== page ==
Can Peri-Menopause Impact Your Thyroid?

Feeling Sluggish and Depressed? It Could Be Your Thyroid

If you are in your late 30’s or early 40’s and feeling more tired than usual and maybe even a little depressed, it may be more than your busy lifestyle. Peri-menopause is a part of life in those years and we’ll see today how these normal changes in hormonal rhythm can impact the functioning of thyroid in your system.

If your thyroid has always tested as normal, that doesn’t mean the symptoms you are now experiencing aren’t caused by low thyroid. You’ll see how the changes in your other hormones can change how your body is able to use the thyroid it produces and results in symptoms of low thyroid.

Take a look at one expert’s explanation.

How your thyroid could be impacted in peri-menopause

Even though both estrogen and progesterone are declining in peri-menopause, progesterone declines more dramatically in this stage. This leads to a condition called ‘ estrogen dominance’. Too much estrogen can prevent the thyroid hormone from getting to where it needs togo and can prevent it from converting to its active form. For some women, their thyroid symptoms are simply a result of this high estrogen interfering with thyroid hormone activity. We’ ll talk about how to address estrogen dominance shortly.

Another thing estrogen effects is the immune system, which is a major player in the number one cause of hypothyroidism, the thyroid autoimmune disease Hashimoto’s thyroiditis. Estrogen is associated with stimulating the TH2 branch of the immune system (1). TH2 is short for T Helper cell type 2, a lymphocyte (immune cell). TH2 ispart of the adaptive immune system, which mounts a specific attack against pathogens.+ Adaptive immunity is usually a good thing, but it can also lead to autoimmunity if the antigen activity is directed towards itself. As estrogen is the dominant sex hormone in women, this helps to explain why autoimmunity and thyroid disease is more common in women. As we age, we also experience decreased immunity, and a tendency towards TH2 response. – Hypothyroid Mom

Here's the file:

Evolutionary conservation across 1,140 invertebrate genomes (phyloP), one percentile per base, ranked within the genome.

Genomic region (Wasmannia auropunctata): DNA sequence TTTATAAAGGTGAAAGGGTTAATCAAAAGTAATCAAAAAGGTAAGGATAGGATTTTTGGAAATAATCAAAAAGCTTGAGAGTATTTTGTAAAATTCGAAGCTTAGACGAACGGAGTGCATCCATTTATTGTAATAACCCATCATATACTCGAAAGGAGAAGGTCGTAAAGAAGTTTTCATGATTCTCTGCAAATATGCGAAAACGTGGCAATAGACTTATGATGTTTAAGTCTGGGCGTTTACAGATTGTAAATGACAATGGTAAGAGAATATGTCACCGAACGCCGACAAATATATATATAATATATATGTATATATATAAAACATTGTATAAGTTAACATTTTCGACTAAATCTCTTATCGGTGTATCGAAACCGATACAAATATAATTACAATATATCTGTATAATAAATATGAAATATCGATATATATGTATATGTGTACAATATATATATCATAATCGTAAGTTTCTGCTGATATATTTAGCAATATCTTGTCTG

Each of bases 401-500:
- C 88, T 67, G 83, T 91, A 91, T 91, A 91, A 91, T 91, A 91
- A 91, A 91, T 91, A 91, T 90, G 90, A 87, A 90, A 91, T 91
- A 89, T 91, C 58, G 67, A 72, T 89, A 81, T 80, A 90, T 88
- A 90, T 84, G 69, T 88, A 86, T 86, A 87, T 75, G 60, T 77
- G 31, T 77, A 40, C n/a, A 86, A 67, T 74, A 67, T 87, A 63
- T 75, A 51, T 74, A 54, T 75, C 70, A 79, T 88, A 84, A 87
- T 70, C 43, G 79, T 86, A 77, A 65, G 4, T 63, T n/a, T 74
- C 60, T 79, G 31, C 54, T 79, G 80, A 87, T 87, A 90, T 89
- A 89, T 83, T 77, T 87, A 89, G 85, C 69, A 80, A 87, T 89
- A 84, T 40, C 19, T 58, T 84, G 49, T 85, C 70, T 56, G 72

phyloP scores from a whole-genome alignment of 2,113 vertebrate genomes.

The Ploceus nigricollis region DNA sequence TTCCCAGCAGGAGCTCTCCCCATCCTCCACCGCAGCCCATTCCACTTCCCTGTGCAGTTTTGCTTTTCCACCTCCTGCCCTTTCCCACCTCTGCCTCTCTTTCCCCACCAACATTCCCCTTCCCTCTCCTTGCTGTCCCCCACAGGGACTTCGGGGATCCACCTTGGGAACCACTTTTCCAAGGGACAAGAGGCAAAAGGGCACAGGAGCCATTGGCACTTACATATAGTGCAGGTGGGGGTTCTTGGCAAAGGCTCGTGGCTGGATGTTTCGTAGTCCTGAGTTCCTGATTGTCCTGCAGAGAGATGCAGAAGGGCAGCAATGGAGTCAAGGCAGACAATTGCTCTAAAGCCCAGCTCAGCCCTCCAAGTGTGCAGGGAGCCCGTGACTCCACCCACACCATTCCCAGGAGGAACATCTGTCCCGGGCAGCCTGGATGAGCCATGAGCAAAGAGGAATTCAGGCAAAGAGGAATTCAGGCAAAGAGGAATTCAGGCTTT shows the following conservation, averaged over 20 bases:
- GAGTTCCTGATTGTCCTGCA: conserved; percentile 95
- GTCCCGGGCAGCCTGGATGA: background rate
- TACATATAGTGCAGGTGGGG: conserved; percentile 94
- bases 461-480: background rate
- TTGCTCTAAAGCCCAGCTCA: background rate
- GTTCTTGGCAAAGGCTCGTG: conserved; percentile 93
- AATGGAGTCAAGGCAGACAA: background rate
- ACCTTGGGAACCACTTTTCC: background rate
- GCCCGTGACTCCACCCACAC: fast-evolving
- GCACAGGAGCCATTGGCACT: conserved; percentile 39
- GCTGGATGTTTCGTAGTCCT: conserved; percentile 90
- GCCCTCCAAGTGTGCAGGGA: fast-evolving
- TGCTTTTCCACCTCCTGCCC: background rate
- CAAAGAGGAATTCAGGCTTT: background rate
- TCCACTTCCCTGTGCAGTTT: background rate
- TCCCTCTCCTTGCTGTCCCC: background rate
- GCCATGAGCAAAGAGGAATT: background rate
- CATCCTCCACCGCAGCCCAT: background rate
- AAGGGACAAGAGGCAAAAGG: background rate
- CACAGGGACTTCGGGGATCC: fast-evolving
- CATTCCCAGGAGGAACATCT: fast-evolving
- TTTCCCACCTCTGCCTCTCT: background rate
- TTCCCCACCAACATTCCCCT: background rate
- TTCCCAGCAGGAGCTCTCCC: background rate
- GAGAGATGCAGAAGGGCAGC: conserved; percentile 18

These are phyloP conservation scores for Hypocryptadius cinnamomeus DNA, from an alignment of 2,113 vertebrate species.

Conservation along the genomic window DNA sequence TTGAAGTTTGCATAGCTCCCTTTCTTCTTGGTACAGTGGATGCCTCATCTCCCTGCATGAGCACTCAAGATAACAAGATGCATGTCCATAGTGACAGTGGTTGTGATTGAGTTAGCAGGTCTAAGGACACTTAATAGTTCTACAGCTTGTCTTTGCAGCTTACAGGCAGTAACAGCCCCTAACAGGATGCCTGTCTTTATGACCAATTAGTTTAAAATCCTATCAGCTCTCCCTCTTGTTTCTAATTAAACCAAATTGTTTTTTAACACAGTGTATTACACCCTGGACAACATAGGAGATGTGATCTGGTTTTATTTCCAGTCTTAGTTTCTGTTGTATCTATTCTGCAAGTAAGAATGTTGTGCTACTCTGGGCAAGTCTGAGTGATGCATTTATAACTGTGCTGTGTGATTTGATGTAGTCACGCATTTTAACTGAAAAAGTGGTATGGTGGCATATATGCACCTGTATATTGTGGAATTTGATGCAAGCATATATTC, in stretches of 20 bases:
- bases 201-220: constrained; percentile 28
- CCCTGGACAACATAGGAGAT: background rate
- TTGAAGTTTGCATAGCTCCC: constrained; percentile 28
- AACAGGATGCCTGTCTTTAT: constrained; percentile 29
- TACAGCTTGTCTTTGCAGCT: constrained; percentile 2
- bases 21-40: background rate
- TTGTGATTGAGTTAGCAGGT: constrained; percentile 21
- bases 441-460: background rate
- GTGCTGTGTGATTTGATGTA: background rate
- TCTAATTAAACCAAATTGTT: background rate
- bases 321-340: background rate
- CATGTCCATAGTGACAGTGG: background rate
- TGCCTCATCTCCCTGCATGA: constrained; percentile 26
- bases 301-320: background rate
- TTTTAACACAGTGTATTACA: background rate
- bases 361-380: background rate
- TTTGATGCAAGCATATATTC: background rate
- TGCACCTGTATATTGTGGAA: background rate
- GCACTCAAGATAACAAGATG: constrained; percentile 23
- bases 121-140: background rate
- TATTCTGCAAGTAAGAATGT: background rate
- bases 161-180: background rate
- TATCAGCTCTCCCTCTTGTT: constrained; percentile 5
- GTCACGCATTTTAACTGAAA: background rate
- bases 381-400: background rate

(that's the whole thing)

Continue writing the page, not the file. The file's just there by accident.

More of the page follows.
Restore Balance Between Estrogen and Progesterone To Help Thyroid

Since the imbalance between estrogen and progesterone is at the root of the inability of your body to use thyroid properly addressing that imbalance is the most effective path to restoring a balance to your system and getting your energy and your life back!

If you have access to a doctor who will work with you to test all of your hormones and help you restore the balance that is great. If that isn’t possible you can use supplements and lifestyle changes to work toward reducing estrogen dominance, increasing progesterone and giving your thyroid everything it needs to be healthy!

How You Can Relieve Thyroid Dysfunction and Depression in Perimenopause

Diagnosing low thyroid can be tricky. Even though your oestrogen/progesterone levels are unbalanced and affecting your thyroid hormones’ action, a routine thyroid test may show your thyroid hormones are at perfectly normal levels. That’s because your thyroid is putting out hormones that can be measured ― they just can’t do what they’re supposed to do.

Generally speaking, adequate thyroid treatment will reverse thyroid hormone insufficiency and depression. It’s important to be aware, however, that people with hypothyroidism-induced depression are often misdiagnosed and treated as having a psychiatric illness. As a result, they are frequently prescribed antidepressants.

Unfortunately, antidepressants can be addictive. Also, they can have dangerous side effects. They can, in fact, actually worsen depression ― even trigger homicidal or suicidal impulses ― and they won’t fix an oestrogen-dominance problem or a low-thyroid problem.

To reverse low thyroid and depression during perimenopause, you will need thyroid testing, but the standard TSH test doesn’t detect most cases of low thyroid and won’t give you the answers you need.

You need a restorative medicine physician skilled in bioidentical hormone restorative therapy (BHRT) who offers comprehensive, full-panel thyroid testing. That includes total T3 (TT3) and total T4 (TT4) tests, along with a TSH test. He or she will also do full testing of your sex hormones (oestrogen, progesterone and testosterone) in order to assess their status.

With that knowledge, your doctor will prescribe the appropriate treatment to restore optimal balance to your hormones, proper functioning to your thyroid, and a life free of perimenopausal-related depression, as well as other troubling menopausal symptoms. –  Menopause Woman

Have you noticed that you are more tired and possibly more depressed recently? Could you be in peri-menopause?